2015 marks the twentieth year of normalized diplomatic relations between the United States and Vietnam. “As we reflect on the tremendous progress we’ve made . . . I’d like to focus in on three areas of cooperation,” U.S. Department of State Assistant Secretary for Political-Military Affairs Puneet Talwar said recently in remarks to the Diplomatic Academy of Vietnam in Hanoi.
The United States has a longstanding relationship with Vietnam on humanitarian issues, such as addressing the effects unexploded ordnance, or UXO. This year, the United States more than doubled its financial commitment to Vietnam for UXO removal efforts, with a special focus on Quang Tri Province. “By uprooting and disarming these deadly remnants of war, we are sowing a safer future for all Vietnamese,” Assistant Secretary Talwar said.
The United States has also invested over $700 million to support the fight against HIV/AIDS in Vietnam since 2004. In addition, the U.S. has worked with partners throughout ASEAN, including Vietnam, on disaster relief in Southeast Asia, and will be assisting Vietnam’s peacekeeping efforts, launched in 2014.
“Twenty years ago, when we restored our relationship, our bilateral trade was just $451 million,” Mr. Talwar said. “Last year it reached almost $35 billion. During that same time period, the incomes of Vietnamese citizens have quadrupled . . . In 2015, the most important thing we can do to build on this economic progress is to complete the Trans-Pacific Partnership.”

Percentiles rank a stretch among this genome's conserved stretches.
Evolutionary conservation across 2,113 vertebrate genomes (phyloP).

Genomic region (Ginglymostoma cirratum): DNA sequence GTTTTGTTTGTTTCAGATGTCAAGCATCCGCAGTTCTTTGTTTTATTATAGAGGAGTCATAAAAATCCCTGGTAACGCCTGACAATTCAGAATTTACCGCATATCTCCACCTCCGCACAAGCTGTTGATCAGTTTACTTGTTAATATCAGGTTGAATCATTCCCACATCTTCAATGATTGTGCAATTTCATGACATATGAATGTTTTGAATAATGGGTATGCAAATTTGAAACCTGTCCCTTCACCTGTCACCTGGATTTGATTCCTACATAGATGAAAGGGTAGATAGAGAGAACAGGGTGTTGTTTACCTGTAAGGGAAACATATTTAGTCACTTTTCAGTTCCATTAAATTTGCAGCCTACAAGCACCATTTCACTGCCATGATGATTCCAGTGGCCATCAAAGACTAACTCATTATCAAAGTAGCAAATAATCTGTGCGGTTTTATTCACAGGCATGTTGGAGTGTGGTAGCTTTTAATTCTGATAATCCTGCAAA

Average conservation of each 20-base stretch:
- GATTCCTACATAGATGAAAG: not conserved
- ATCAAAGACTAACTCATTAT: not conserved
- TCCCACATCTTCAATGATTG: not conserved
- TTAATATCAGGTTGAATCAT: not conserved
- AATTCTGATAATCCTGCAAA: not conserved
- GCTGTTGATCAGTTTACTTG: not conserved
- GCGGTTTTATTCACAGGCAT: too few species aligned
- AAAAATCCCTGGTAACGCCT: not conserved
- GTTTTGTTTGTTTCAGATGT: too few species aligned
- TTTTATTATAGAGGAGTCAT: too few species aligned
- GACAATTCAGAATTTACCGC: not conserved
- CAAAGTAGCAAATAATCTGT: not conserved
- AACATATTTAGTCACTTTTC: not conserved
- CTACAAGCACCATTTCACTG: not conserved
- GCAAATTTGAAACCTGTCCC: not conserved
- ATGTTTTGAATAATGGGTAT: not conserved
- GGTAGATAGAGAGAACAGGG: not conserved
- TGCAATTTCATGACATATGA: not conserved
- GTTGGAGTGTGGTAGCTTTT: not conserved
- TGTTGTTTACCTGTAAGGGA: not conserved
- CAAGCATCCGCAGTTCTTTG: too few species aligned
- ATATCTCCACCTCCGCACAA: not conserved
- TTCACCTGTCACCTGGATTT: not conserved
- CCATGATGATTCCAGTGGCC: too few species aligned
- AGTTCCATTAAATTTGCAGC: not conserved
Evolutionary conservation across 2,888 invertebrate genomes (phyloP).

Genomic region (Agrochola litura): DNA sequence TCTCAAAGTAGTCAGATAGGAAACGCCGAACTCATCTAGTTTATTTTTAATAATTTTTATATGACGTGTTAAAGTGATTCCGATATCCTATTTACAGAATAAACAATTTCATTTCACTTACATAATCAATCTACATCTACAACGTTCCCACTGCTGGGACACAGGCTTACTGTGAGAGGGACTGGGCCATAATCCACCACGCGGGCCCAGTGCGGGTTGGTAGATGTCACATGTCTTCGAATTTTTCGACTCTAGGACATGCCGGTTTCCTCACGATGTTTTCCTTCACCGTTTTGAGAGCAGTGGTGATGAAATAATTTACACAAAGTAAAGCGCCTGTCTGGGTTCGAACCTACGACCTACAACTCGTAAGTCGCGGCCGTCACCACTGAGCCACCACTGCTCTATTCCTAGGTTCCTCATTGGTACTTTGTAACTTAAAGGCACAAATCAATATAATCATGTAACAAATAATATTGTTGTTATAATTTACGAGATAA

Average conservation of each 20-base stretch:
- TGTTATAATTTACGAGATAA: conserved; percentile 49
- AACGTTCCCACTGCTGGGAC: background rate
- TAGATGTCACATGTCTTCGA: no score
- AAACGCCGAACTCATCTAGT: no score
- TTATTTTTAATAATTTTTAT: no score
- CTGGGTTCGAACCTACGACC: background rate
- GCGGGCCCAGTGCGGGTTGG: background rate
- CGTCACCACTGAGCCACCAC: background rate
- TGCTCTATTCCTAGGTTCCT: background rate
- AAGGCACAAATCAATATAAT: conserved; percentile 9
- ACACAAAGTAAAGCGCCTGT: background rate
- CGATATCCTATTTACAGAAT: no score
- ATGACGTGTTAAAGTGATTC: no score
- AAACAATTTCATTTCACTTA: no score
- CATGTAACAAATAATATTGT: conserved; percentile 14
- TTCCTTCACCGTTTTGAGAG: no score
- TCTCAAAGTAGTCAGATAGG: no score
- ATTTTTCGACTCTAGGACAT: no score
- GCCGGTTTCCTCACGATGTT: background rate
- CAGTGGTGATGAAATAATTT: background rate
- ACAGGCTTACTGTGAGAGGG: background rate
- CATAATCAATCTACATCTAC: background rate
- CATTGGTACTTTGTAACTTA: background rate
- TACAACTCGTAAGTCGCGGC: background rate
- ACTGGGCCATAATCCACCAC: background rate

With over half the world’s merchant tonnage flowing through the South China Sea; with over 15 million barrels of oil per day and over 100,000 vessels per year passing through the Strait of Malacca; security is also essential to the free flow of trade and commerce in Southeast Asia.
With respect to maritime security, Mr. Talwar said, “The 2011 Memorandum of Understanding for advancing our bilateral defense cooperation [has] set an excellent foundation… ” “There must be one set of rules in the South China Sea. We believe in freedom of navigation and over flight throughout the region, which is crucial to economic growth.”
Assistant Secretary Talwar also emphasized the importance of human rights. “We strongly believe that societies that respect human rights flourish,” he said. “Today Vietnam has an historic opportunity to prove that even further. Whether it’s an open internet, a more open society, or freer exchange of ideas, the protection of human rights . . . is a step towards a stronger, more prosperous, and more inclusive Vietnam.”